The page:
Ken Littlefield touts his credentials as a fiscal conservative except when it comes to his own finances. Littlefield, a former Republican state legislator now seeking the district 2 Pasco County Commission seat, filed the standard financial disclosure forms this week when he made official his candidacy against incumbent Pat Mulieri. But, like many in public office, Littlefield displayed an inflated sense of self-worth.
In Littlefield's case, it showed up in the value he affixed to the two residential properties he owns. As Times staff writer Jodie Tillman reported, Littlefield overstated the worth of the two properties by nearly $170,000, according to the market values calculated by the property appraisers' offices in Pasco and Leon counties. The outstanding mortgages on the homes — his primary residence in Seven Oaks in Wesley Chapel and a condominium in Tallahassee — indicate Littlefield is underwater on both and his net worth is significantly less than the $465,000 he stated on his disclosure form.
Littlefield isn't alone in being affected by dropping residential real estate values. Pasco County's property tax values fell 11 percent in 2009, the third consecutive year of declines. But as someone seeking to oversee an annual county budget of hundreds of millions of dollars, Littlefield should be more precise in his future calculations. Listing outdated asking prices as legitimate property values shows either an inattention to detail or a direct attempt to mislead the public about his own financial shape. Neither is a flattering attribute for a would-be county commissioner.
Littlefield's wasn't the only dubious election-related paperwork filed during the week. Grady Peeler, a securities trader in Trinity Oaks, decided to disenfranchise more than 36,000 Democrats, independents and other Pasco voters in House District 45 not enrolled in the Republican Party.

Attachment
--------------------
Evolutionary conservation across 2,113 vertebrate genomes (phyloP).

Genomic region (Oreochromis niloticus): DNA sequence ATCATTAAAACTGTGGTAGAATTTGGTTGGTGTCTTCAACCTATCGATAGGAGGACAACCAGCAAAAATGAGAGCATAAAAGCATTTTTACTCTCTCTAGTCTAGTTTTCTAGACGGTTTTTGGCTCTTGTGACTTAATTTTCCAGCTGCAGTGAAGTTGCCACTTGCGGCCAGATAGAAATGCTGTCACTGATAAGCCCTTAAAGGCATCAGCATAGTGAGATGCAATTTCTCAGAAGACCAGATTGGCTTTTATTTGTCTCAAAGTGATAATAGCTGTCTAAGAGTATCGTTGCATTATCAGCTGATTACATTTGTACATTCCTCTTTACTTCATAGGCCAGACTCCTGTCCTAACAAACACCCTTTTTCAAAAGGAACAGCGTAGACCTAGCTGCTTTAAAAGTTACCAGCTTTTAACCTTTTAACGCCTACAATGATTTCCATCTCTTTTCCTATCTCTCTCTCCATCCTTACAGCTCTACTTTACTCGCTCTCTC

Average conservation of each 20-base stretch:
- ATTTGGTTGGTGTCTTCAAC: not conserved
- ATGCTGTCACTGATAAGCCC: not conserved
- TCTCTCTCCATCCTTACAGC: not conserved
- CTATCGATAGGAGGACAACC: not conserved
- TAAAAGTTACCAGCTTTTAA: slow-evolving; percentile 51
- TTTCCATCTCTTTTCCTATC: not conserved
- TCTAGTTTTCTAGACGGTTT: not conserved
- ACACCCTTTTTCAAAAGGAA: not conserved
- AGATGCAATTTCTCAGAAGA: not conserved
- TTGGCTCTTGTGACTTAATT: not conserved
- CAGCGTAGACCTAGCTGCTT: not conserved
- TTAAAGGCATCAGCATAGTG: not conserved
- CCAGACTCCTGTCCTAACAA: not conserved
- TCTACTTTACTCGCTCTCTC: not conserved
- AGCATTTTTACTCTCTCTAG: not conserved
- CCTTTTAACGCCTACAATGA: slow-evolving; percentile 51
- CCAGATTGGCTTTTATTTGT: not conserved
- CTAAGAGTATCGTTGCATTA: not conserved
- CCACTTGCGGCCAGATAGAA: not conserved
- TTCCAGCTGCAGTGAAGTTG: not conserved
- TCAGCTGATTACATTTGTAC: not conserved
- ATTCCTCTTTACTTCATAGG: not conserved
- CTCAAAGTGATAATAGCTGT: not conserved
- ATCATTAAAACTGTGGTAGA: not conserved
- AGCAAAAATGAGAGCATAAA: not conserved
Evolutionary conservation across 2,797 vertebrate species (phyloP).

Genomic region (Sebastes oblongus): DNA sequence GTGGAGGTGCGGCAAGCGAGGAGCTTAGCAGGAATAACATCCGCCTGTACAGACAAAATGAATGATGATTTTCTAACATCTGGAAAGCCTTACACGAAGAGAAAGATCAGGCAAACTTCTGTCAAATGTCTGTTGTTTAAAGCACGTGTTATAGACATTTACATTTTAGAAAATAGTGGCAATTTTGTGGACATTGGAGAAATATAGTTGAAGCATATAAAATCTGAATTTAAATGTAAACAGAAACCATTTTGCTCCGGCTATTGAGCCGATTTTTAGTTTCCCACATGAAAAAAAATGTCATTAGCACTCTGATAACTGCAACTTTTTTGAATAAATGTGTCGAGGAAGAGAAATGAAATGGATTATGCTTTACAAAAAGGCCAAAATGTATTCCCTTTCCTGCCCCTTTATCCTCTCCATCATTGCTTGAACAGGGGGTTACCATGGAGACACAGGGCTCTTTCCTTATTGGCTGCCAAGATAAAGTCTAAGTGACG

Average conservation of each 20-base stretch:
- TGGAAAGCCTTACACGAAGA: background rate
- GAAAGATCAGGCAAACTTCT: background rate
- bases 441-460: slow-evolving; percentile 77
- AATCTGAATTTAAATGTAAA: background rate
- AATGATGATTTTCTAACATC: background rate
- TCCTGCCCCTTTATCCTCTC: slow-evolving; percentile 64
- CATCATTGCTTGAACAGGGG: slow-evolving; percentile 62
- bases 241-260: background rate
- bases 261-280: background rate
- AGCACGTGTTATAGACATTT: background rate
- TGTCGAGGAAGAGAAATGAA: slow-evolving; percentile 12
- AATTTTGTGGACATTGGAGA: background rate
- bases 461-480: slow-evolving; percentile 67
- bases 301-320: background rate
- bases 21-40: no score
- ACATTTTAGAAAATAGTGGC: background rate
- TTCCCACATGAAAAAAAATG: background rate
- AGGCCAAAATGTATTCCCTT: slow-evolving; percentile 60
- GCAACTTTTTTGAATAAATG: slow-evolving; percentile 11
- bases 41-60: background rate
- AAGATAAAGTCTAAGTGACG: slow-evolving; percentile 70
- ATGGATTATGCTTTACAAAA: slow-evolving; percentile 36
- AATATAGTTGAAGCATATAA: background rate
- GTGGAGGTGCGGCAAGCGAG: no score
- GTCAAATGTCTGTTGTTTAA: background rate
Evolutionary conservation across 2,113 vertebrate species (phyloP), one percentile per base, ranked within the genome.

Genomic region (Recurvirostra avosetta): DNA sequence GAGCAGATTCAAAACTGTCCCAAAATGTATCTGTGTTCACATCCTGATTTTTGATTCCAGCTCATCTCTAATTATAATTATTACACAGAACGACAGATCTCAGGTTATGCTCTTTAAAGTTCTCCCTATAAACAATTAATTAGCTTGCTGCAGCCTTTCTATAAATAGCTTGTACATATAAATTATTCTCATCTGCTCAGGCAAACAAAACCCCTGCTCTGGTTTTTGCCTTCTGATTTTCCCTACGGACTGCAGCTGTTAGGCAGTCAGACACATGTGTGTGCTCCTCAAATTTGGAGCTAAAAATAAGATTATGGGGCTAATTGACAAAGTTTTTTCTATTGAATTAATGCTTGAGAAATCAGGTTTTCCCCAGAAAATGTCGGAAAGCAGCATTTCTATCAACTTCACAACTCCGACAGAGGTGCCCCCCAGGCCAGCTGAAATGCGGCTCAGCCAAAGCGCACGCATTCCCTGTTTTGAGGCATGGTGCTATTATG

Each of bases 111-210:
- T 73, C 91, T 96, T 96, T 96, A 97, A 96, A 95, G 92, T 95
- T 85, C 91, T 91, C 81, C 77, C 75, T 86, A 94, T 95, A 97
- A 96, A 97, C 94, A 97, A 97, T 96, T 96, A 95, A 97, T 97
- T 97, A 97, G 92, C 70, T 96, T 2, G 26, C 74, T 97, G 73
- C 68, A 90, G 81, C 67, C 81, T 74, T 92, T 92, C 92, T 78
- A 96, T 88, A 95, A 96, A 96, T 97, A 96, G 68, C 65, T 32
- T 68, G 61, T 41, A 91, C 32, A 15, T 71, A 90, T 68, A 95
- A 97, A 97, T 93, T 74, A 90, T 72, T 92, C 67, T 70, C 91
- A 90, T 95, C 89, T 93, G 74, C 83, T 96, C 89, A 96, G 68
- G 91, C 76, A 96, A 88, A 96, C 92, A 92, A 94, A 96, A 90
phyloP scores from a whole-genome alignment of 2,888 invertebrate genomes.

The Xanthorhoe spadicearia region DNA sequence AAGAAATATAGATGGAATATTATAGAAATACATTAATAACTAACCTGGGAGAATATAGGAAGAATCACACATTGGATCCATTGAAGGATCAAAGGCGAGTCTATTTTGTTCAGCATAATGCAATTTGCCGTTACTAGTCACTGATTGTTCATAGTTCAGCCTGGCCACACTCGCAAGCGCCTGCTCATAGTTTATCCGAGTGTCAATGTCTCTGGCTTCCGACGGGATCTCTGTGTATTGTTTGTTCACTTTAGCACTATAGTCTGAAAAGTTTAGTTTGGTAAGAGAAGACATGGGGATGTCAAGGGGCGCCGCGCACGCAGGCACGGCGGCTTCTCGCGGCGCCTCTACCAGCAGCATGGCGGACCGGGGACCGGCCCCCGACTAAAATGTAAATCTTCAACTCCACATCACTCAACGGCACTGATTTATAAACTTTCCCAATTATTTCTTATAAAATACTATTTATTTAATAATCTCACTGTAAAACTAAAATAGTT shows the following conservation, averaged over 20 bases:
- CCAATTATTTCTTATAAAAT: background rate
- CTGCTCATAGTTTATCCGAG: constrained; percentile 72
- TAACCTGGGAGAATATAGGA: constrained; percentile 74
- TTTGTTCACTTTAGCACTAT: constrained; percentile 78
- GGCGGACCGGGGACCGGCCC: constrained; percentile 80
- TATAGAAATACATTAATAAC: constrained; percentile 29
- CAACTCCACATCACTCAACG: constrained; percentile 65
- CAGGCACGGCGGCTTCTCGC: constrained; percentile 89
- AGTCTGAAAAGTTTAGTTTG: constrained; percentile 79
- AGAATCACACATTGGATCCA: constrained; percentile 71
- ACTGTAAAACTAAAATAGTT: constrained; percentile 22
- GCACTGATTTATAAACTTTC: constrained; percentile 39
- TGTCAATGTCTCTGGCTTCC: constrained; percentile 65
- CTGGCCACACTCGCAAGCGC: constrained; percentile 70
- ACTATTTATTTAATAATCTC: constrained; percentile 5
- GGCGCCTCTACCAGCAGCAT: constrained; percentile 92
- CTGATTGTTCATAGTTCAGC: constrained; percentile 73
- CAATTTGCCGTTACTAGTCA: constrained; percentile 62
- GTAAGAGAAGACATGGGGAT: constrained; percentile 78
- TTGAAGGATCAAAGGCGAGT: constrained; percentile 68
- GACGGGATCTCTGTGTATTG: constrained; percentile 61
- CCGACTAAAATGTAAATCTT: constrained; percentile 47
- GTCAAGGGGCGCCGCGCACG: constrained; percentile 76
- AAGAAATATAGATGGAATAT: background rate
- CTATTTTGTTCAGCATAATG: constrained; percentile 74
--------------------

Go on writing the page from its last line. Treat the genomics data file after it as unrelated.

Peeler, a supporter of Fabian Calvo, one of the three GOP candidates seeking the party's nomination, filed papers as a write-in candidate to close the primary to just Republicans. With no Democrat or independent in the race, it means the winner of the primary — Kathryn Starkey, Richard Corcoran or Calvo — will be assured victory in November with support from a minority of their future constituents. District 45, which includes southwest Pasco and northern Pinellas counties, has nearly 59,000 registered voters in Pasco County, but just 22,681 of them are Republicans.
It has become an annual scam courtesy of a constitutional amendment approved by voters in 1998 that calls for open primary elections if all candidates are from the same party. Instead, write-in candidates — who are considered outside opponents and whose names will not appear on the November ballot — show up late in the candidate qualifying season to ensure tens of thousands of voters don't have a say in electing public officials. Besides District 45, the disingenuous ploy also is being used in Senate District 12, which covers much of central and eastern Pasco County.
Peeler, a member of the Pasco Republican Executive Committee, at least was candid about his intent. He said he didn't want Democrats voting in a Republican primary.
His party loyalty aside, no write-in candidate should be permitted to game the system to make sure a majority of the voters are left out of the electoral process.